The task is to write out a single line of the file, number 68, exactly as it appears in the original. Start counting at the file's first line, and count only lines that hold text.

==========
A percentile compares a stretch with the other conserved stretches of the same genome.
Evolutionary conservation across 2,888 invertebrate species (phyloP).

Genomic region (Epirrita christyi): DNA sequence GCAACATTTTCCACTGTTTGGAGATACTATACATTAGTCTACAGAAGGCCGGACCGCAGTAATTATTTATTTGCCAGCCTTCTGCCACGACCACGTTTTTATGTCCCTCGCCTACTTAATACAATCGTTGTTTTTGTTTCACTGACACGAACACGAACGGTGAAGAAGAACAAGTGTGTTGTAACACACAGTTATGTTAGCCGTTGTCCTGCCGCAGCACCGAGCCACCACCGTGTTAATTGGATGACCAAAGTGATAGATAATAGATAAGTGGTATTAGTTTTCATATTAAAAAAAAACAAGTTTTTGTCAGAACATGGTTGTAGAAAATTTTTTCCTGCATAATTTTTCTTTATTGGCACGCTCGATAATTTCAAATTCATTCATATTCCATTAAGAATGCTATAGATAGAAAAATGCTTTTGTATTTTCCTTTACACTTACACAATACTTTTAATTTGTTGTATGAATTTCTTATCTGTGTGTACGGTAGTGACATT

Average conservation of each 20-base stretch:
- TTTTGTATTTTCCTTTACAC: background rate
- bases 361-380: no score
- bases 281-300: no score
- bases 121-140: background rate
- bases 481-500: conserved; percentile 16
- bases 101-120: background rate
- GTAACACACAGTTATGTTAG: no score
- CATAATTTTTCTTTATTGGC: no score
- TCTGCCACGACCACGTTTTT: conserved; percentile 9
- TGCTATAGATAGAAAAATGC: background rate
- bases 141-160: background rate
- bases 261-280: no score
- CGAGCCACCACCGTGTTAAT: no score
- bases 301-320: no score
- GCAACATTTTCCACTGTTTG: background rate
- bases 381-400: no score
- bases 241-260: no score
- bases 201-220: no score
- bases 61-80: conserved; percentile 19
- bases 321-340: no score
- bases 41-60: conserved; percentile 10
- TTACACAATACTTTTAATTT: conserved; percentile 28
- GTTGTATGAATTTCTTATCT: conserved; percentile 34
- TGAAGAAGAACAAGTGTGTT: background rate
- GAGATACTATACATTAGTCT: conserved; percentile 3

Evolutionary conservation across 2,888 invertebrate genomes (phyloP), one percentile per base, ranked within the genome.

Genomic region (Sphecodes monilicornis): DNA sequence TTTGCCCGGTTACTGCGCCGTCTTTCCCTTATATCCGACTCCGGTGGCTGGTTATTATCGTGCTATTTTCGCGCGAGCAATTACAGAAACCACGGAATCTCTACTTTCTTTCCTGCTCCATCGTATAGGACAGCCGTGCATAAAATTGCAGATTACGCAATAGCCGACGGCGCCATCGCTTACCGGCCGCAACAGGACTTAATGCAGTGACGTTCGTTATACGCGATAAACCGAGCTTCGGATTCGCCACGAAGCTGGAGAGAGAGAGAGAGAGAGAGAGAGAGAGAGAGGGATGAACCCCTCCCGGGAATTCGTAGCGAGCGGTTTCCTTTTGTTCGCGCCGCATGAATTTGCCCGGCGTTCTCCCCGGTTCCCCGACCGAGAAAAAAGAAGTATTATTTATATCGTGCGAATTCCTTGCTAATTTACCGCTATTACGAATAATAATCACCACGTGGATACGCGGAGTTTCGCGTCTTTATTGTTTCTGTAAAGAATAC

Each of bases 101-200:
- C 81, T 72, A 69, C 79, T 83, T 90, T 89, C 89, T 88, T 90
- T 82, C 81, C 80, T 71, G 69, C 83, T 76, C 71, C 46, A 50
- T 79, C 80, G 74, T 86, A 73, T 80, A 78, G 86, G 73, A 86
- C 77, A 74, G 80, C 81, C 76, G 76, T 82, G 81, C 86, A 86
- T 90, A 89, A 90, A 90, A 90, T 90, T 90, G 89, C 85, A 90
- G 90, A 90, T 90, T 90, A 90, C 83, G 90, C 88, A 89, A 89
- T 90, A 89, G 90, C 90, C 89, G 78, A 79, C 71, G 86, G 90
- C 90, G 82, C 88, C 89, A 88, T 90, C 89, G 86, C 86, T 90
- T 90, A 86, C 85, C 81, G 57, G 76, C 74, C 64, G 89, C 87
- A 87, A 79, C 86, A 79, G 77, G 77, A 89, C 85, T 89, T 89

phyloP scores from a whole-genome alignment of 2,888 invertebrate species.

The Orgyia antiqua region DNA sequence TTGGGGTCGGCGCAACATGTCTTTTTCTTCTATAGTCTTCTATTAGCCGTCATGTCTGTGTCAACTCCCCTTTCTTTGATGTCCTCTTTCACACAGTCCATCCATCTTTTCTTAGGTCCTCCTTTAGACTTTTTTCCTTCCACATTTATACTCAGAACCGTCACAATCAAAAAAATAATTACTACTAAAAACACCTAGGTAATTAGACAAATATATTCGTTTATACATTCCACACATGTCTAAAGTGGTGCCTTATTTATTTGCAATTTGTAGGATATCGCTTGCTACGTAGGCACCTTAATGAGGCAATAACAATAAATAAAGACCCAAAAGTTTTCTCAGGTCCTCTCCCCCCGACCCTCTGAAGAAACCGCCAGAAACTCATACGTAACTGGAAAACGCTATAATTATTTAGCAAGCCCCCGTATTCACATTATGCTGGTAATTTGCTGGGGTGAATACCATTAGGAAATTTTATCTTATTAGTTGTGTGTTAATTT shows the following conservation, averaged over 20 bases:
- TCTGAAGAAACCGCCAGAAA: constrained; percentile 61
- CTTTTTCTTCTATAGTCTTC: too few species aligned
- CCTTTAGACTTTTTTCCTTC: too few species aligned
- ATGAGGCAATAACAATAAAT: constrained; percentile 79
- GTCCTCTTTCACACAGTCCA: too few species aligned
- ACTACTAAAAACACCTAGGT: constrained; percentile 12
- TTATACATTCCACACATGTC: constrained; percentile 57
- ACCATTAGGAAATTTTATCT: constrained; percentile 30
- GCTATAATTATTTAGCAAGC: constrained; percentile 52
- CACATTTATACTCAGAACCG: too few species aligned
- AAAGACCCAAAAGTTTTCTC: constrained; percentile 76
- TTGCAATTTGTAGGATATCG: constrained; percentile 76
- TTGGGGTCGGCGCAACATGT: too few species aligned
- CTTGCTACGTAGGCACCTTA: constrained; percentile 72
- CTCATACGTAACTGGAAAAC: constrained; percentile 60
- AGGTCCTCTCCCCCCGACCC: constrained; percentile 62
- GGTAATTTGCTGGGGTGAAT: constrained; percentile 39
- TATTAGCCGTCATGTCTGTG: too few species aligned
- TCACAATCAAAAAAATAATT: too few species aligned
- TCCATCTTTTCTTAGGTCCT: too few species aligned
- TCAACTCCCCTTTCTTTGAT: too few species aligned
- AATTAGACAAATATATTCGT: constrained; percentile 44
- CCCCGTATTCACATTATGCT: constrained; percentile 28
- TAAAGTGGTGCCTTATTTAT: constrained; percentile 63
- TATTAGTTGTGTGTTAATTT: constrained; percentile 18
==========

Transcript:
- TAAAGTGGTGCCTTATTTAT: constrained; percentile 63